Investors will get more information in April, but NXP now seems to be on track to exceed that $200 million target this year. Over the next few years, NXP expects total annual synergies to reach $500 million, which would go a long way toward improving the profitability of the company.
NXP could still come up short of its long-term target, and it wouldn't be the first company to over-promise when it comes to acquisition synergies. A lot can happen over the next few years, and integrating a large company like Freescale is easier said than done. So far, though, the company appears on track.
NXP is the leading provider of NFC chips that enable mobile payment systems like Apple Pay and Android Pay. The iPhone has contained an NFC chip since the iPhone 6, and high-end Android smartphones generally contain NFC chips as well. NXP expects the high-end portion of the smartphone market to slow down going forward, but Clemmer doesn't expect that to hurt NXP's NFC business in the long run:
When you think about the overall semiconductor demand outside of automotive, we think that the high-end smartphone business is not going to have the same growth it has historically. We think we are getting to levels that are not going to have the same kind of growth. The interesting thing that we have is the deployment of the mobile wallet and smartphones is still at a relatively low level in total. And with the implementation of Apple Pay, which I understand is going to be implemented in a few months in China, we think that the rest of the market that's supplying the market besides iPhone will have to have an equivalent product to be able to be competitive with the iPhone solutions in China.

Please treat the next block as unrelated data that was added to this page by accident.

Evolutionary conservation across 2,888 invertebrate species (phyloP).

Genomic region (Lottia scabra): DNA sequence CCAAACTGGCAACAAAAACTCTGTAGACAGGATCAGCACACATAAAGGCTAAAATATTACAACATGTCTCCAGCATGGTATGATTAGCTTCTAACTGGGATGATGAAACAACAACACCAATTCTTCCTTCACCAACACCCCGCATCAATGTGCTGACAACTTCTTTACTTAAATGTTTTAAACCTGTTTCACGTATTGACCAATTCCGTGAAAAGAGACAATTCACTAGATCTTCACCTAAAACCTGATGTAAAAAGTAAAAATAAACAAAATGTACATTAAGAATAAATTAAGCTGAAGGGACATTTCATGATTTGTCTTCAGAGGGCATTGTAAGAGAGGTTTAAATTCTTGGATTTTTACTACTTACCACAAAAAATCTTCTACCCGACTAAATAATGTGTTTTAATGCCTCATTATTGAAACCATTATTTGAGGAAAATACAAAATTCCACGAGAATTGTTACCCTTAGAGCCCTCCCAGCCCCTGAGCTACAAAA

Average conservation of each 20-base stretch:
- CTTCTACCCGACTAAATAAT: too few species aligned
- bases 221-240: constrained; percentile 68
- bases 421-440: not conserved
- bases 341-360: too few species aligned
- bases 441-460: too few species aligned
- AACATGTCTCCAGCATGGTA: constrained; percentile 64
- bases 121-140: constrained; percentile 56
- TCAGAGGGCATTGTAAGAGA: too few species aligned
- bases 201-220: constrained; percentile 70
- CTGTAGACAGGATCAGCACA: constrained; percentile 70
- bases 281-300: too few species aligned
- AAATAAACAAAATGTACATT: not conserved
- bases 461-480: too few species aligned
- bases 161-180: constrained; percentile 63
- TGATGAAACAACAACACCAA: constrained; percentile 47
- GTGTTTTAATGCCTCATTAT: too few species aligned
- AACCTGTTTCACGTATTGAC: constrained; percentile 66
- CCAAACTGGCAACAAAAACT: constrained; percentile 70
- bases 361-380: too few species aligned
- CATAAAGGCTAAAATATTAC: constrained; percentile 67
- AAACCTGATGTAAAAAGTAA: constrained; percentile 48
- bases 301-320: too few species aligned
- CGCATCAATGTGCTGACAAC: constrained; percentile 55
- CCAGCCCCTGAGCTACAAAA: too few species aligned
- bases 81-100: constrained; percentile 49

Apple expects iPhone shipments to slump during the first quarter, but there's still plenty of opportunity for NXP to get its NFC chips into more mid-range and low-end smartphones. At the moment, mobile payment penetration is low. According to eMarketer, there were 23.2 million people who used mobile payment systems in the U.S. in 2015, and that number is set to more than triple by 2019.
Beyond smartphones, wearable devices offer another opportunity for NXP to sell more NFC chips. While wearables may not take off like smartphones have over the past decade, the potential for tens of millions, or even hundreds of million, of mobile payment enabled wearable devices to be shipped annually in the coming years provides NXP's NFC business with a long runway for growth.